Hemingway in Love
In June of 1961, A.E. Hotchner visited an old friend in the psychiatric ward of St. Mary's Hospital. It would be the last time they spoke--a few weeks later, Ernest Hemingway was released home, where he took his own life. Their final conversation was also the final installment in a story whose telling Hemingway had spread over more than a decade.
In characteristically pragmatic terms, Hemingway revealed to Hotchner the details of the affair that destroyed his first marriage: the truth of his romantic life in Paris and how he lost Hadley, the true part of each literary woman he'd later create and the great love he spent the rest of his life seeking. And he told of the mischief that made him a legend: of impotence cured in a house of God; of a plane crash in the African bush, from which Hemingway stumbled with a bunch of bananas and a bottle of gin in hand; of F. Scott Fitzgerald dispensing romantic advice and champagne in the buff with Josephine Baker; of adventure, human error, and life after lost love. This is Hemingway as you've never known him--humble, thoughtful, and full of regret.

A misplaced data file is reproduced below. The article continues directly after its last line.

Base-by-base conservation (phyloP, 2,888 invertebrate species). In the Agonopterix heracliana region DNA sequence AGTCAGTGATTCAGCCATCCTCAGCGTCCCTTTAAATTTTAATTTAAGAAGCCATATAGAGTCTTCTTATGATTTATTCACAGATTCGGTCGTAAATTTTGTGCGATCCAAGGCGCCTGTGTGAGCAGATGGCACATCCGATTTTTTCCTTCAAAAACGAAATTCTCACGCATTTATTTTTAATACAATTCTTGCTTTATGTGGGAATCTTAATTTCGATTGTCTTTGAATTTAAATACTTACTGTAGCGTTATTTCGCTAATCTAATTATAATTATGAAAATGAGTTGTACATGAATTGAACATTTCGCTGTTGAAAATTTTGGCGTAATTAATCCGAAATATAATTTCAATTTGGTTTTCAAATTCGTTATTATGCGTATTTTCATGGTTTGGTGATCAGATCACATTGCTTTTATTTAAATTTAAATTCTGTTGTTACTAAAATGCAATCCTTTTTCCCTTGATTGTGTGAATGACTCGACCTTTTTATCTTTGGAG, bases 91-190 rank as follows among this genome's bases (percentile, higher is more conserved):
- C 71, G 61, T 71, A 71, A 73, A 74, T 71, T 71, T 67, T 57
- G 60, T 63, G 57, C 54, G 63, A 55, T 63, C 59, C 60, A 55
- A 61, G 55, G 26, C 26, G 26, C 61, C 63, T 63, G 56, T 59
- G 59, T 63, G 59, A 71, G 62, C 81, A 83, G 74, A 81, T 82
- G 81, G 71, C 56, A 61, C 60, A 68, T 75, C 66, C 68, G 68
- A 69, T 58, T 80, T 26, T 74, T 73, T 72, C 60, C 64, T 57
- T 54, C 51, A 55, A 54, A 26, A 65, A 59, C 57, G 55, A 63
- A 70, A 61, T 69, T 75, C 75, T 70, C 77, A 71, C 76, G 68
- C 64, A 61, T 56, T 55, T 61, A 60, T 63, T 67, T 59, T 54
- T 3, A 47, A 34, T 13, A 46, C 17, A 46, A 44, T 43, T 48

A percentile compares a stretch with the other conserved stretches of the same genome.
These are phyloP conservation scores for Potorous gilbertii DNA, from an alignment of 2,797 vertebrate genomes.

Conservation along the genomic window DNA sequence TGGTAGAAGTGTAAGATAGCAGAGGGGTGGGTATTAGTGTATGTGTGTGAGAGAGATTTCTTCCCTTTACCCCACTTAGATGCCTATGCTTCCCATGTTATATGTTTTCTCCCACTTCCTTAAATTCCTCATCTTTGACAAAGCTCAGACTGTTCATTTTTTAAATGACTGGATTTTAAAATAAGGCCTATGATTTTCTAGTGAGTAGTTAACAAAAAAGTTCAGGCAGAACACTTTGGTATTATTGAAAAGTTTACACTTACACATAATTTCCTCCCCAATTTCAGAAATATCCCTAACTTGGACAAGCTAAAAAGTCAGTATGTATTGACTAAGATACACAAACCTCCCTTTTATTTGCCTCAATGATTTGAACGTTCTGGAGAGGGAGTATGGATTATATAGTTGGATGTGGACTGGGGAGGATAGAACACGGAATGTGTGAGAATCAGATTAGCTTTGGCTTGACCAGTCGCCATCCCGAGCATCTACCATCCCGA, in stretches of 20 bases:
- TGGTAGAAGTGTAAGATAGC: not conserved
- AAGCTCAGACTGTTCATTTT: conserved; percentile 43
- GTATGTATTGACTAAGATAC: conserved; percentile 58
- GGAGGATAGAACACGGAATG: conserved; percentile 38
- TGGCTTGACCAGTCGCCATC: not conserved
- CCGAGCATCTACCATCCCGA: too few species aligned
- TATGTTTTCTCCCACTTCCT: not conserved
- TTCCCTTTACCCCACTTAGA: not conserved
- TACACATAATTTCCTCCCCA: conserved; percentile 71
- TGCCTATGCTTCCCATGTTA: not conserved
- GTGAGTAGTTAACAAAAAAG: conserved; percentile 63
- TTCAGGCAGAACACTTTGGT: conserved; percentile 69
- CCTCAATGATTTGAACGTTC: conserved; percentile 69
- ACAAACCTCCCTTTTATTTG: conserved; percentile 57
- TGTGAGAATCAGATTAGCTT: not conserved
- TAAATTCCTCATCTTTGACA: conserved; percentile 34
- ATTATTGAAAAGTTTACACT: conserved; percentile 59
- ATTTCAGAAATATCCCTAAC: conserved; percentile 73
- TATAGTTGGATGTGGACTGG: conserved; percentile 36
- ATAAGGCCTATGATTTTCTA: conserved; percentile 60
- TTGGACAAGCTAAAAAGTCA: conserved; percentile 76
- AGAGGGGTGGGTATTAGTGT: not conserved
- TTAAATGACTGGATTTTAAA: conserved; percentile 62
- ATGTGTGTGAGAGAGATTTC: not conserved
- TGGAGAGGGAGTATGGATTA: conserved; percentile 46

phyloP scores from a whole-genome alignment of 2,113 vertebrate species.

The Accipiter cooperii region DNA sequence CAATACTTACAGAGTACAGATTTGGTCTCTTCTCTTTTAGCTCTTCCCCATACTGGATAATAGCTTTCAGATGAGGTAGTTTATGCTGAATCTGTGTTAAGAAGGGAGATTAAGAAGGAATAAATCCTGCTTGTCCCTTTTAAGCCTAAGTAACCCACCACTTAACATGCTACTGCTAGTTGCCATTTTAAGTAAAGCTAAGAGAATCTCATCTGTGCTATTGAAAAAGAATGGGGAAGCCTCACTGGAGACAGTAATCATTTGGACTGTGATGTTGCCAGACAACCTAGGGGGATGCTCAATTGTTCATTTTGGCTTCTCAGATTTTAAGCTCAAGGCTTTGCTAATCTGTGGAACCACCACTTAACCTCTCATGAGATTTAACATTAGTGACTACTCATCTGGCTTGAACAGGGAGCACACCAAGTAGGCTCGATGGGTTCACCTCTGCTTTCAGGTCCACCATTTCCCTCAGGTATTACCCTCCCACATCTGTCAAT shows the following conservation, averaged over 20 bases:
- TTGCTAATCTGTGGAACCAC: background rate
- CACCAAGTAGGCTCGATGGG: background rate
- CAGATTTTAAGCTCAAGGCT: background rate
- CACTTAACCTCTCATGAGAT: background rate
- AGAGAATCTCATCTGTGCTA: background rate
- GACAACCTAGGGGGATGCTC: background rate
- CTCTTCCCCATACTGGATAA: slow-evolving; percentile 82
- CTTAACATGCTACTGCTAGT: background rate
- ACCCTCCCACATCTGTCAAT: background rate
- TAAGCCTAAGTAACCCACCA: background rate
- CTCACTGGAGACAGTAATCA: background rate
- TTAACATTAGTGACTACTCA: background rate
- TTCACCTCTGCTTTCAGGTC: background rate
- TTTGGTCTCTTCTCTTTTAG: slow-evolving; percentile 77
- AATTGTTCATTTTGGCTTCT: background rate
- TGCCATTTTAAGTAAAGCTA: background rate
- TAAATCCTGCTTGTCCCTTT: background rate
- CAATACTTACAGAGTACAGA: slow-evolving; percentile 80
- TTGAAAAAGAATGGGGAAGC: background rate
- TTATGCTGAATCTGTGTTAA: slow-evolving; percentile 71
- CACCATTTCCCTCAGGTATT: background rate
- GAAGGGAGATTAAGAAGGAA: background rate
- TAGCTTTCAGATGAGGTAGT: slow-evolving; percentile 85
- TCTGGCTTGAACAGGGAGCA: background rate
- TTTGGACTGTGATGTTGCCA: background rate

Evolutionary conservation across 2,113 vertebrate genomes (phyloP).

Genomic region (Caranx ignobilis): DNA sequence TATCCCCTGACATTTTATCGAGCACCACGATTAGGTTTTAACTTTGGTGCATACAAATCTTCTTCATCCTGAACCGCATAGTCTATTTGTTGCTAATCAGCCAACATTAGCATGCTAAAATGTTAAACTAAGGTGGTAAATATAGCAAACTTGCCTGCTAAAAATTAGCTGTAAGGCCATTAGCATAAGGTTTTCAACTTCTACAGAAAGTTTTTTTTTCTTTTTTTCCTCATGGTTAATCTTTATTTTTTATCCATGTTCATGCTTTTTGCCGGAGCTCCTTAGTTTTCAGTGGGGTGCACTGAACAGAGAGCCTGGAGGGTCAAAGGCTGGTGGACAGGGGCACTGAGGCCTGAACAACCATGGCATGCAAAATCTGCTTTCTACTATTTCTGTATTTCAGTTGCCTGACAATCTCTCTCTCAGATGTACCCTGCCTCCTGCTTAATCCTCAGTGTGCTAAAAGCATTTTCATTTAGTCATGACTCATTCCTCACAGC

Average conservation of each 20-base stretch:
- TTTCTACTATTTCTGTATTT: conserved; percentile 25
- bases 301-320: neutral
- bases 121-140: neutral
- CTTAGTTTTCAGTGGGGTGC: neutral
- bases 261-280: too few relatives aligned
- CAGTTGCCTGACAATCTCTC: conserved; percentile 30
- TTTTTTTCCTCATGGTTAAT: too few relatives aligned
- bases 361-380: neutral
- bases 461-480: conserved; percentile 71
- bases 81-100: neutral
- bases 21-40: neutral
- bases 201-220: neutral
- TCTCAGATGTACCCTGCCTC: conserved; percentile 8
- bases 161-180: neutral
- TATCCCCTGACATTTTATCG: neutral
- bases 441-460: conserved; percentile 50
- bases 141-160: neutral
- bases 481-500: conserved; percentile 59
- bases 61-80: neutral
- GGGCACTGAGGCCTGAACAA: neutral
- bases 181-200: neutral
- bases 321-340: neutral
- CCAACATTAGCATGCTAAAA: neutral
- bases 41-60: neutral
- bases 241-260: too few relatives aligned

To protect the feelings of Ernest's wife--Mary, also a close friend--Hotch held back, keeping the conversations to himself for decades. Now, for the first time, he tells the whole story, mostly in Hemingway's own words. Hemingway in Love is the intimate and repentantly candid chapter missing from the definitive biography of a literary giant.
In this piercingly intimate new volume, A. E. Hotchner plumbs the depths of Hemingway's most poignant realizations and regrets - not just whom he loved and ultimately lost, but the very nature of his heart. A tender and devastating portrait...and one I will personally treasure
Paula McLain, author of The Paris Wife
A. E. Hotchner is a natural storyteller, and it has been our good fortune that among his friends and acquaintances are bullfighters, glamorous women, talented actors, painters, poets, and interesting poseurs - people who attract and enlighten readers. Hemingway in Love is the crowning achievement in Hotchner's lifetime study of Hemingway, and I admire it immensely
The first complete understanding of the writer as a man...an important book
Library Journal (starred review)